The use of ultraviolet light to induce melanogenesis in the epidermis of the rhesus monkeyAn ultrastructural and biochemical study.код для вставкиСкачать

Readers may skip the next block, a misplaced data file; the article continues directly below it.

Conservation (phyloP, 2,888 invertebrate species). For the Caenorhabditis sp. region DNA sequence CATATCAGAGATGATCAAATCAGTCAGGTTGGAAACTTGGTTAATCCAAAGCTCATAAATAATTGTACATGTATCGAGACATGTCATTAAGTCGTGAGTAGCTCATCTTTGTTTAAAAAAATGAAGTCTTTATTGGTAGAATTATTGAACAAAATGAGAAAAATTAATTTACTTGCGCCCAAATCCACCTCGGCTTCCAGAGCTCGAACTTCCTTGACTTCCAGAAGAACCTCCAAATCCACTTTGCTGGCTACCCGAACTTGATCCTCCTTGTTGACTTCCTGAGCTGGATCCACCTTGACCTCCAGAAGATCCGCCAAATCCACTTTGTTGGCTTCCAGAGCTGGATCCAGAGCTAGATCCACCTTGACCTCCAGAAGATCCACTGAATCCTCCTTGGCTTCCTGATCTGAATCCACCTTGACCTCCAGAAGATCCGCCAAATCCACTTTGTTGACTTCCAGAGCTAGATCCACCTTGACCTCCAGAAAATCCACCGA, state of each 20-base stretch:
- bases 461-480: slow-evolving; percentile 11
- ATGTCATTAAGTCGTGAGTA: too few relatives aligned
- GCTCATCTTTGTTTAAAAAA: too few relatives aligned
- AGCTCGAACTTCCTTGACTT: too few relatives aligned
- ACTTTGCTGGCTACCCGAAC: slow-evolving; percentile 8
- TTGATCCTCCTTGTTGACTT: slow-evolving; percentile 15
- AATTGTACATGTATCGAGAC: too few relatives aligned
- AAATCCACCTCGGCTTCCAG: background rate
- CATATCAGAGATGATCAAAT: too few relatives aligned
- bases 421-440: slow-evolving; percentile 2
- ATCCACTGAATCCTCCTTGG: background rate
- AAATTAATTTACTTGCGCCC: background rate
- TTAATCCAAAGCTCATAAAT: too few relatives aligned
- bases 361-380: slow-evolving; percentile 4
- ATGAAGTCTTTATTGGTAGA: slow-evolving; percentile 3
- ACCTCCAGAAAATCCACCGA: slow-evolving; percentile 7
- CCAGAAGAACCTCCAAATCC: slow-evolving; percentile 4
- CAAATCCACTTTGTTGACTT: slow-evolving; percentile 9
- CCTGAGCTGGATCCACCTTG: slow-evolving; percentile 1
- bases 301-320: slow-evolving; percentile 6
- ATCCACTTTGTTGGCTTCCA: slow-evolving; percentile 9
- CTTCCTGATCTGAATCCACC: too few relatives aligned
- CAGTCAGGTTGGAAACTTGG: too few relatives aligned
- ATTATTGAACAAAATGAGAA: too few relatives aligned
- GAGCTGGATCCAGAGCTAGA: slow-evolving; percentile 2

The Use of Ultraviolet Light to Induce Melanogenesis in the Epidermis of the Rhesus Monkey: An Ultrastructural and Biochemical Study ' f 2 KENT L. ERICKSON3 Department of Cutaneous Biology, Oregon Regional Primate Research Center, 505 N.W. 185th Avenue, Beaverton, Oregon 97005 ABSTRACT The general body epidermis of the rhesus monkey (Macaca mulatta) contains no discernible melanocytes, but after repeated ultraviolet irradiation DOPA-positive melanocytes appear and increase numerically up to 30 exposures. With continued irradiation, however, the number again declines. Experiments to determine how melanogenic activity, assayed by the incorporation of labeled DOPA or tyrosine, is related to DOPA positivity indicated that biochemical activity corresponded to the histochemical pattern. Ultrastructural studies demonstrated that after the exposure to ultraviolet light, a pool of indeterminate cells in the skin of rhesus monkeys developed into melanocytes. The melanosomes formed by these cells, however, differed from the eumelanin melanosomes described in other species; they had no internal filamentous matrix with periodicity but appeared similar to phaeomelanin melanosomes. Long term ultraviolet light irradiation may damage keratinocytes and render them incapable of phagocytizing melanosomes. The pigmentary reaction to chronic ultraviolet exposure has already been described in the rhesus monkey (Macaca mulatta) by Erickson and Montagna ('75). They have shown that although the general body epidermis of the rhesus monkey has no discernible melanocytes, histochemically demonstrable DOPA-positive melanocytes appeared after sequential ultraviolet (UV) irradiation, increased to peak numbers after 30 exposures, then steadily declined to basal level. The experiments reported here were designed to determine how ultrastructural features and melanogenic activity in skin sequentially irradiated with UV light are related to DOPA positivity. mals received no irradiation. The spectral region of the lamp was 185 nm to 313 nm. Before irradiation, biopsies were removed from all animals, and 14 times during the exposure period nine biopsies were removed from three randomly selected animals (Erickson and Montagna, '75). MATERIALS AND METHODS Electron microscopy Blocks of tissue, 1 to 2 mm2, were fixed directly at 4°C in buffered 1% OsOc (pH 7.2) (Palade, '52) or 2.0% paraformaldehyde plus 2.5% glutaraldehyde solution in 0.03 M Millonig's phosphate buffer (pH 7.2) (Russell, '72), washed in 0.16 M phosphate buffer then postfixed in 1% Os04 in 0.08 M phosphate buffer. Tissues were dehydrated through graded ethanol to propylene oxide and embedded (Spun, Irradiation methods These studies were conducted on eight adult male rhesus monkeys (Macaca mulatta). After the hair had been removed, the thorax and abdomen of six animals were exposed five times per week to 7.0 X lo5 pw/cm2 of UV light (Hanovia Aero kromayer UV light) for 83 doses; two ani- Received July 7, '75. Accepted Oct. 7, '75. 1 Publication No. 818 of the Oregon Regional Primate Research Center supported in part by Public Health Service, National Institutes of Health Grants RR00163 of the Animal Resources Branch, and AM 08445 of the National Institute of Arthritis and Metabolic Diseases. ZPresented. in uart. at the 87th Annual Session of the American Association of Anatomists, Cleveland, Ohio, 1974. (Anat. Rec., 178: 351, 1974). 3 Present address: Department of Human Anatomy, University of California. School of Medicine, Davis, California 95616. ANAT. REC., 184: 637-646. 637 638 KENT L. ERICKSON '69). One-micron sections were stained with toluidine blue. Sections for electron microscopy were stained with lead citrate and uranyl acetate and viewed with a Philips 200 electron microscope operating at 60 KV. Biochemical studies After 10, 13, 18, 23, 28, 32, 38, 43 53, and 68 exposures, four 1 x 3 cm elliptical biopsies were taken from two randomly selected animals, one of the two nonirradiated controls and one of the six irradiated animals, Tyrosinase activity was measured with a modified technique described by Kitano and Hu ('71) for determining melanin synthesis. Epidermal sheets were prepared by incubating full-thickness biopsies in 2 N NaBr for one and one-half hours at 37°C and separating the epidermis from the dermis. The sheets were blotted dry, weighed, and incubated in TC Hanks solution (Difco Labs) for 30 minutes at 37°C. For a control, M 1-phenyl-2-thiourea was used. This compound inhibits the deposition of melanin on the internal matrix of the melanosome by complexing with the copper present in tyrosinase. To the solution, 0.5 &i/ml, DL-3, 4-dihydroxyphenylalanine-2-C" (DOPA) (New England Nuclear, spec act 9.31 mCi/mM) was added for two hours at 37"C, after which the samples were incubated in a 0.1% DOPA solution for 15 minutes. The samples labeled with c'"tyrosine were incubated with 0.5 pCi/ml L-tyrosine-l-Ci4 (New England Nuclear, spec act 53.5 mCi/mM) for two hours at 37"C, then postincubated in 0.1% aqueous solution of tyrosine. For a control, 1-phenyl-2-thiourea and/or 100 nig/ml puromycin were added. (The latter was used to inhibit gener a1 protein synthesis. ) The epidermal sheets were homogenized in a blender and trichloracetic acid (TCA) was added to the homogenate for a final TCA concentration of 5% ; samples were placed in an ice bath overnight. The resulting precipitates were collected on millipore filters (HAWP25) and washed first with cold 5% TCA and then absolute isopropanol. Dry filters were placed in glass scintillation vials containing toluene and omnifluor (New England Nuclear) and counted in a liquid scintillation spectrom- eter. The dermis was processed exactly like the epidermis except that before homogenation it was frozen in liquid nitrogen and pulverized in a cold stainless-steel cylinder, The rate of incorporation of C14-DOPA or Ci4-tyrosine puromycin into ultraviolet-stimulated epidermis was compared with that of controls (the above labeled compounds plus phenylthiourea) . The difference is reported as the rate of melanin synthesis. + RESULTS Ultrastructural study Ultrastructural investigations confirmed the earlier histological observations (Erickson and Montagna, '75) that no melanocytes were present in the general body epidermis of the nonirradiated adult rhesus. Most epidermal cells were ker atinocytes , but two types of dendritic cells were also present, Langerhans cells and indeterminate cells. The former were found in all strata of the Malpighian layer but most frequently in the spinous layer. These cells contained microfilaments and had irregular, indented nuclei and characteristic Langerhans granules which, like the electron-opaque bodies, were randomly dispersed (fig. 1). Since acid phosphatase activity has been demonstrated in these latter structures (Rowden, '67; Wolff, '67), they may be lysosomes. Like other dendritic cells, the indeterminate cells possessed similar features, e.g., microfilaments which do not aggregate into bundles but lack the defining cytoplasmic organelles, Langerhans granules or melanosomes, and desmosomes. These cells usually had indented nuclei but lacked the typical electron-opaque bodies seen in the Langerhans cells. Vesicles were sometimes Fig. 1 A Langerhans cell in the epidermis of nonirradiated skin. The surrounding keratinocytes contain tonofibrils whereas the Langerhans cell has distinct microfilaments (MF). Characteristic of this cell is the Langerhans granules (LG). Numerous lysosomes ( L ) or electron opaque bodies are present. x 30,000. Fig. 2 The indeterminate cell in the epidermis of nonirradiated skin. Neither Langerhans granules nor melanosomes are present. This cell lacks the typical electron opaque bodies shown in the previous figure but contains well-defined microfilaments (arrows 1. x 19,000. MELANOGENESIS IN THE RHESUS MONKEY 639 640 K E N T L. ERICKSON observed in the cytoplasm, more often in the basal layer, only occasionally in the spinous layer. Though less common than Langerhans cells, these cells constituted a sizable component of the normal epidermis in the rhesus monkey (fig. 2). After four irradiations, a few active melanocytes with all stages of melanosome formation were visualized. Most developing melanosomes (stages I and 11) lacked a n organized internal matrix, but a few had a filamentous network (fig. 3). Melanization seemed to derive from the deposition of a central core of flocculent material which gradually filled the membrane-limited vesicle until it became uniformly electron opaque (fig. 3 ) . After four irradiations, a few fully developed melanosomes (stage IV) were seen. During this period, very few single melanosomes and no membrane-bounded complexes were transferred to the surrounding keratinocytes. Stimulated melanocytes had an active Golgi apparatus and an extensive rough endoplasmic reticulum, Numerous small vesicles (50-80 n m ) were also dispersed throughout the cytoplasm. Mitotic figures were observed in the keratinocytes of the basal layer but not in the developing melanocytes or indeterminate cells. After 15 exposures, the increased population of melanocytes contained all stages of melanosome formation, but at this stage developing melanosomes were less numerous than after four exposures. A small number of indeterminate cells had active Golgi zones and many small vesicles (40150 nm). The stimulated melanocytes occasionally contained partially melanized melanosomes or clumps of smaller particles which resembled melanosomes and were similar to phaeomelanin (fig. 4). After 25 exposures, a few melanosomes were transferred to the surrounding keratinocytes, the rest remaining near the periphery of the melanocytes. At peak activity (30 exposures), the melanocytes contained fully developed melanosomes (stage I V ) but no clearly discernible early-stage melanosomes (stages I and 11). The rough endoplasmic reticulum was not as active as before; often very few or no Golgiassociated vesicles could be seen (fig. 5). After 37 exposures, the melanocytes contained only a few melanosomes (fig. 6) and showed no signs of extensive activity; however, no signs of damage were apparent, In specimens which had received additional irradiation, the population of indeterminate cells seemed to be increasing. These cells were quite similar to those in untreated epidermis except that they had more microfilamen t s. Biochemical study In general, the uptake of C'*-DOPA or C'*-tyrosine plus puromycin by melanosomes was similar (fig. 7): with sequential irradiation, the incorporation of melanin precursor rose to a peak; with continued irradiation, it decreased to a basal level, The maximum uptake and the length of time it took to incorporate them differed for both compounds, but both had a single peak. In addition, phenylthiourea did not completely inhibit melanin synthesis. In figure 8, only the rate of melanin synthesis (i.e., the rate of incorporation of C"-DOPA, minus the rate of CI4-DOPAplus phenylthiourea) is given. It indicates a pattern similar to that shown by the histochemical data, i.e., an increase to Deak activity followed by an equally rapid decrease. DISCUSSION The technique used for determining the rate of melanin synthesis is probably sensitive enough to demonstrate melanogenic activity when small numbers of melanocytes are present. But one problem with this technique is that phenylthiourea does not completely inhibit tyrosinase activity even though Lerner and his co-workers ('50) reported it to be the most effective inhibitor available. Kitano and Hu ('71) also reported that it is virtually impossible to abolish tyrosinase activity with inhibitors without simultaneously imparing protein synthesis. Protein synthesis, but apparently not melanoprotein synthesis, is inhibited by puromycin. Moreover, the cessation of protein synthesis does not affect Fig. 3 A dendrite of a melanocyte. Several stages of melanosomes (11-IV) are present. The early stage melanosomes generally lack an organized internal matrix although occasional filamentous networks are seen (single arrow). Melanization appears to be a deposition of a flocculent material (double arrows). A few completely developed melanosomes ( I V ) are found within the melanocyte. x 35,000. MELANOGENESIS I N THE RHESUS MONKEY Figure 3 64 1 642 KENT L. ERICKSON Fig. 4 A n epidermal melanocyte after 21 exposures. Some melanosomes (arrow), which appear morphologically similar to phaemelanin, exhibit incomplete melanization. x 14,000. Insert x 36,000. tyrosinase activity (Kitano and Hu, '71). In my experiments, the level of inhibition by phenylthiourea, which was of the same magnitude as that reported by Kitano and Hu ('71), varied according to the number of ultraviolet exposures, but the activity was never completely inhibited. The pattern of biochemical activity parallels that of histochemical data. Why the peak incorporation of C14-DOPA or of C"-DOPA plus inhibitors occurs at 33 days instead of at 28 days when the difference between the two is maximal is not known. This part of the study demonstrates that there is no compensation on the part of enzyme activity, i.e., when the number of morphological units decreases, so does the total amount of enzyme activity. There is no consensus about the origin of DOPA-positive cells after UV irradiation. After irradiating several species of vertebrates, a number of investigators (Sato and Kawanda, '72a, '72b; Snell, '63; Wolff and Winkelmann, '67) concluded that the DOPA-negative dendritic cells at the dermo-epidermal junction are amelanotic melanocytes and that the increase in DOPA-positivity is partly due to the activation of these normally inactive cells. Sat0 and Kawanda ('72a) based their conclusion on an experiment in which 1.1% of the DOPA-positive cells were labeled with H3-thymidineduring ultraviolet irradiation. On the basis of mitotic figures and incorporation of H3-thymidine within the melanocytes, Quevedo et al. ('63), however, concluded that division accounts for at least part of the population increase in the melanocytes of irradiated pedal skin. Mishima and Widlan ('67) substantiated the latter hypothesis. In my experiments, exposure to ultraviolet light stimulated a pool of indeterminate cells in the epidermis of the hairy skin to form melanocytes. This conclusion is based on the observation that significant numbers of indeterminate cells are found in nonirradiated skin and in skin biopsied MELANOGENESIS I N THE RHESUS MONKEY 643 Fig. 5 A melanocyte with the surrounding keratinocytes after 30 exposures. The melanosomes are fully developed. Although two stage I11 melanosomes are present (arrows), no earlier forms are evident. x 24,000. 644 KENT L. ERICKSON Fig. 6 A melanocyte in the basal layer of the epidermis after 37 exposures. Only a few melanosomes are present (arrow). x 19,000. after peak melanogenic activity, but virtually none at the peak of melanogenic activity. Other authors have arrived at similar conclusions. Zelickson and Mottaz ('68) suggested that indeterminate cells represent either a form of premelanocyte in which melanin synthesis can be induced or an effete melanocyte which has ceased to function. If the latter, then indeterminate cell should also be found in the upper layers of the epidermis; but as I have shown in these studies, they axe predominantly in the lower layers. Zelickson and Mottaz ('68) also thought that indeterminate cells are undifferentiated cells that give rise to Langerhans cells, melanocytes, or completely unrelated cells. Later they reported that a decrease in indeterminate cells as well as an increase in the mitotic activity of existing melanocytes accounted in their study for the increase in melanocytes (Zelickson and Mottaz, '70). After two weeks of daily ultraviolet irradiation, no Langerhans or indeterminate cells were observed. Another group of investigators (Tsuji et al., '69) hypothesized that indeterminate cells are undifferentiated cells which may give rise to another epidermal dendritic type cell or that melanocytes and Langerhans cells can transform into each other through indeterminate cells. The indeterminate cell may also represent a form of premelanocyte in which melanin synthesis can be induced, but whether any Langerhans cell-melanocyte transformation can occur is doubtful. On the basis of morphological and experimental data, the latter two are probably separate cell populations in the epidermis (Breathnach et al., '68); therefore, the transformation hypothesis is not cogent. Although these experiments do not explain what happens to the formed melanosomes and why the melanocytes suddenly stop forming them, some conclusions can be drawn. Melanocytes, melanosomes, and keratinocytes are closely related (Fitzpatrick and Breathnach, '63; Hadley and Quevedo, '66, ' 6 7 ) , and the latter probably MELANOGENESIS IN THE RHESUS MONKEY 645 Melanin Synthesis in Melanocytes of Irradiated Skin 1000- -- 900- 000 C'*-DOPA -___-_C'*- DOPA + Ph. - - C''-Tyrosine+Pu. I 700 - -.-.-. C'*-Tyrosine+Pu.+Ph i 2 600- g 500- a, 1 -2 % 400- 300 200 - 100- 10 20 30 40 50 60 Number of Ultraviolet Light Irradiations 70 Fig. 7 Uptake of labeled melanin precursors in the epidermis after exposure to 7.0 x 105 pw/cm2 uv light. Bmchets indicate standard error of the mean. Ph., phenylthiourea, h, Puromycin. Melanin Synthesis in Melanocytes of Irradiated Skin (C'=DOPA)-(C"-DOPA + Ph.) 250 r l 10 , l , 20 Number of l . 30 l 40 , l 50 , l , 60 l 70 Ultraviolet Light Irradiations Fig. 8 Rate of melanin synthesis after sequential daily irradiation. Data are extrapolated from figure 7. phagocytize portions of the melanin-laden dendrites of melanocytes (Fitzpatrick and Breathnach, '63; Cruickshank and Harcourt, '64). Thus, the rate of melanin synthesis within melanocytes may be regu- lated by a feedback mechanism which depends upon the rate at which melanosomes are removed by keratinocytes. This mechanism may function in man, but probably not in the rhesus monkey in which melanosomes are not rapidly transferred to surrounding keratinocytes. In irradiated rhesus skin, no melanosomes or melanocytes pass into the dermis and few or none remain in the epidermal melanocytes. Actually, melanosomes are transferred to keratinocytes but probably at such a slow rate that any new melanosome synthesis is inhibited. This may be a defect in the ability of the keratinocytes to take up the melanosomes. Several other investigators have reported the inability of keratinocytes to take up melanosomes under various pathological conditions. Mitchell ('63) reported that after prolonged solar irradiation of Caucasian skin, melanocytes seemed unable to transmit pigment to the keratinocytes, but very dark skin, like that of aborigines, did not appear to be damaged even by years 646 KENT L. ERICKSON of exposure to the sun (Mitchell, '68). Solar degeneration in xeroderma pigmentosum also prevents pigment transfer from occurring normally (Olson et al., '70). In this condition, some keratinocytes contained little melanin but others showed higher than normal amounts. Likewise, the passage of melanosomes to keratinocytes was inhibited after minor trauma, which had caused intercellular edema. Mottaz et al. ('71) thought that this condition resembles atopic dermatitis or that it is another example of the inability of melanosomes to be transferred to keratinocytes. As I have reported earlier (Erickson and Montagna, ' 7 5 ) , UV light may cause some physical-chemical changes in the epidermis such as cell injury since after successive periods of irradiation and nonirradiation, reirradiation causes active melanocytes to reappear. The exact nature of this injury is difficult to determine until better techniques have been developed. ACKNOWLEDGMENTS I would like to express my gratitude to Drs. William Montagna and Mary Bell for their generous assistance and advice, and to Drs. Funan Hu and W. H. Fahrenbach for their helpful suggestions. LITERATURE CITED Breathnach, A. S., W. K. Silvers, J. Smith and S. Heyer 1968 Langerhans cell in mouse skin experimentally deprived of its neural crest component. J. Invest. Dermatol., 50: 147-160. Cruickshank, C . N. D., and S. A. Harcourt 1964 Pigment donation in vitro. J. Invest. Dermatol., 42: 183-184. Erickson, K. L., and W. Montagna 1975 The induction of melanogenesis by ultraviolet light i n the pigmentary system of rhesus monkeys. J. Invest. Dermatol., 65: 279-284. Fitzpatrick, T. B., and A. S. Breathnach 1963 Das epidermale Melanin-Einheit-System. Dermatol. Wchschr., 147: 4 8 1 4 8 9 . Hadley, M. E., and W. C. Quevedo, Jr. 1966 Vertebrate epidermal melanin unit. Nature, 209: 1334-1335. 1967 The role of epidermal melanocytes in adaptive color change in amphibians. In: Advances in Biology of Skin. Vol. 8. The Pigmentary System. W. 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